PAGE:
Jump to the egg enclosed in a greenhouse-like incubator at the “Shizunura Happy Center.” The trio from the last scene ask the oleaginous exec to return the egg and “do the right thing.” Failing to convince the capitalists, they bring out the fairies, but instead, Kumayama offers to buy the fairies. The trio leaves, but promises to tell the story in the newspapers. The fairies escape; the trio head to the forest to find them, but the fairies flee with Mothra.
Back in the city, the media tells of the Mothra’s plight; newspaper headlines scream “Faith in Humans Shattered! Mothra’s Please for Help Ignored!” Which, for anyone who hadn’t watched the original Mothra film, raises the question of how the public would know who or what Mothra is.
In response, Happy Enterprises calls it “Vicious Slander! and continues plans to open the Shizunoura Happy Centre with a big promotion, built around the egg hatching. Once again, Toho’s special effects had built detailled scale models of the entertainment park. You know by now that such lovingly-made models will be Godzilla’s stomping ground soon.
At 0:25:50, Kumayama is shown arguing with the villagers who claim they have never been paid in full for the egg nor for the rent on the land used to build their amusement park (capitalists stiffing the working class? shocked, I tell you…). But better yet, Torahata the financier refuses to give Kumayama money to cover his promise to the villagers, unless Kumayama gives him the egg as collateral… so the capitalists are turning on one another.
Back at the paper, the angry reporter is frustrated that his stories about Mothra’s plea have had no effect. “Newspaper have no power to judge or enforce,” he whinges. While more true today, that’s a surprising statement for 1964, when print media had a lot more clout. His editor, Maruta, replies, saying “We’re the champion of the people.” Ah, if only our own local media felt that way instead of just being a venue for advertising revenue. But I digress.
The incubators are lit. The reporter, photographer, and professor join up again in the professor’s lab (where the reporter and photographer are of radiation picked up from the mysterious fragment they recovered after the storm). It’s highly radioactive, but when a crew goes out to the waterfront, no trace of residual radiation can be found among the other debris. The crew’s presence draws the local politician back. He demands they stop the testing because it could look bad for his vaunted reclamation project. As the team prepares to leave, the lady photographer spots something moving below the land at 0:32:50… it’s radioactive… and at 0:33:02 the tail emerges from the sand… and Ifukube’s glorious theme music plays as Godzilla rises.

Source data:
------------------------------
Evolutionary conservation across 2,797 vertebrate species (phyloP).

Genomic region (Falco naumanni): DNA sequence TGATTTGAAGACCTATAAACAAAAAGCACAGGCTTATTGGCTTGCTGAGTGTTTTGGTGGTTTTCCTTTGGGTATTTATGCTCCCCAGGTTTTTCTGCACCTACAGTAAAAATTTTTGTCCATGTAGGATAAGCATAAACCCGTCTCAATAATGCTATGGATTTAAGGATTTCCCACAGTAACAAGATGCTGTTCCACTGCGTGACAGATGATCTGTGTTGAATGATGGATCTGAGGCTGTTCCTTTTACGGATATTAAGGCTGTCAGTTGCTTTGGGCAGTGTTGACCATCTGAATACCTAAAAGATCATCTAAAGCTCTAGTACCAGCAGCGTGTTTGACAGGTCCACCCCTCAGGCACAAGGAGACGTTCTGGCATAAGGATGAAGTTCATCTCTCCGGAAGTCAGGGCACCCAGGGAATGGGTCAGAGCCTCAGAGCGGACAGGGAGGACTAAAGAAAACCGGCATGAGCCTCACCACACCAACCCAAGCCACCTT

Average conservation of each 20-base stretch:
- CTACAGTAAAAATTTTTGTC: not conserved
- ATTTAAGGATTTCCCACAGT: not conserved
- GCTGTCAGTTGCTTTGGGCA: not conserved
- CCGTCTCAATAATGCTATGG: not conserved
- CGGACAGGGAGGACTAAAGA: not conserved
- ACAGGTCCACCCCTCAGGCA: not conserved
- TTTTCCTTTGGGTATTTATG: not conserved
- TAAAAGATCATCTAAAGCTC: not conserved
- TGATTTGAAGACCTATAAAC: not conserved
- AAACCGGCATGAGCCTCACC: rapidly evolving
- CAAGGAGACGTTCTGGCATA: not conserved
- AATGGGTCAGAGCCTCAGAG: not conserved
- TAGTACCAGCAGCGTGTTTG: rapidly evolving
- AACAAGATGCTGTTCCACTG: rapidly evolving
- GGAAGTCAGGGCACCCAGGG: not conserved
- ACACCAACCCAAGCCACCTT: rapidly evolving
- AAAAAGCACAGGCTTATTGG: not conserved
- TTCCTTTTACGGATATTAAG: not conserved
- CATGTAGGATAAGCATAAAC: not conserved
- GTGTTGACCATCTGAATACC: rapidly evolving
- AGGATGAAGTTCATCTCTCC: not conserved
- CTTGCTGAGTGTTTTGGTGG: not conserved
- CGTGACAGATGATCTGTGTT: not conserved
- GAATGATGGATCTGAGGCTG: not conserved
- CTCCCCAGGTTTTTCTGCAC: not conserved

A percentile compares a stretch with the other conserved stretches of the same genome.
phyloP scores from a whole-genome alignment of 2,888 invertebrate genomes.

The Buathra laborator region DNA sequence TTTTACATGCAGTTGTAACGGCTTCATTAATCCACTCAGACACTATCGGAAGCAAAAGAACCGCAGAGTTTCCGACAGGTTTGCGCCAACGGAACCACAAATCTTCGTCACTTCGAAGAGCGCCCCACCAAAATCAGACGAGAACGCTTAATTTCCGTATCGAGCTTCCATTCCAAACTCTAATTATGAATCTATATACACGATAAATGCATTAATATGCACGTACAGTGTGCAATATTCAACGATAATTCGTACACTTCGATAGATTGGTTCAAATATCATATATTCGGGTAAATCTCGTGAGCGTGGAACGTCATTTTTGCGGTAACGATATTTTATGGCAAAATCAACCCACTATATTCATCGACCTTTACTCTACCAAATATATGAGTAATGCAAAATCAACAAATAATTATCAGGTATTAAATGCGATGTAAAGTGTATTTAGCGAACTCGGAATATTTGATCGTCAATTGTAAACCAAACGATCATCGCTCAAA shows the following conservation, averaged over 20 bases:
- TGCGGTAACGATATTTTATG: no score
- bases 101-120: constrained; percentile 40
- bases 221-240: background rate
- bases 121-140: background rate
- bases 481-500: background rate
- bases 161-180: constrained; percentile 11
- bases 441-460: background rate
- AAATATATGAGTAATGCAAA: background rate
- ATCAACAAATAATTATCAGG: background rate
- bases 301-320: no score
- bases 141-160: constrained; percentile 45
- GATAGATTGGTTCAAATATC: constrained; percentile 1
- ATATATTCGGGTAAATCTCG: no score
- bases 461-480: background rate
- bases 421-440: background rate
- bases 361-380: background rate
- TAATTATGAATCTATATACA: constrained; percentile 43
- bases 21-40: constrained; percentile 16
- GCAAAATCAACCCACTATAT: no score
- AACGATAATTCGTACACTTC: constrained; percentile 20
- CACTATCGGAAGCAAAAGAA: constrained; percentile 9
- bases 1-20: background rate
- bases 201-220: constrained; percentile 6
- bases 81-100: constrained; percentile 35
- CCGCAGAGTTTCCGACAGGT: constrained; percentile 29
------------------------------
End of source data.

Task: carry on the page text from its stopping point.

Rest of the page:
This is a great Godzilla, too. The suit was remade to make G look meaner and nastier, especially the head and eyes (and a sneer…). A broadcast announces G is heading inland. Panic (of course) as G smashes his way through an industrial site, using his atomic breath to set fire to buildings. Nice effect: his back scales light up when he uses the fire breath. Mayhem. Destruction. Models are demolished, including a particularly well-made classic structure, similar in style to the Kyoto castle destroyed in Godzilla raids Again.
At 0:39:10 back in the city, a reporter floats the idea of asking Mothra for help against G, but it goes nowhere. Then the editor has a change of mind and sends the trio off to Infant Island.
Abrupt cut. “What a desolate place” the professor complains upon landing. And then the red-skinned (painted) natives surprise the trio. Interesting juxtaposition: red natives vs trio in yellow rain suits. These are soon removed and the men are seen in suits and ties, the woman in a dress. A bit overdressed for an expedition, methinks.
Then there’s a meet-the-natives scene, a plea for Mothra’s help against G, and, predictably, the natives’ refusal. “It’s your fault for playing with the devil’s fire,” the native chief barks. “It’s no concern of ours.”
The fire is, of course, radiation from A-bomb tests, which turned a “verdant” island into the current wasteland. So the anti-nuclear-weapon theme is still intact in this G film, albeit deflected from the mainland to a distant island. At 0:45:26 they hear a song and rush to the source… it’s the fairies singing in a remarkable un-desolate garden setting. The oasis is all that’s left of the island. The fairies also refuse the request for help. But wait… the photographer pleads, “We are all equal before the gods…” (I wonder if Thor is listening…) and the reporter chimes in… which awakens Mothra’s interest.
The fairies call Mothra in song (“Mosura”) and the giant moth is seen again at 0:51:41. This works, “Mothra is going to help you with the last of her strength.” Big M has very little time left to live. Shades of Christian martyrdom. Big M will die for our sins.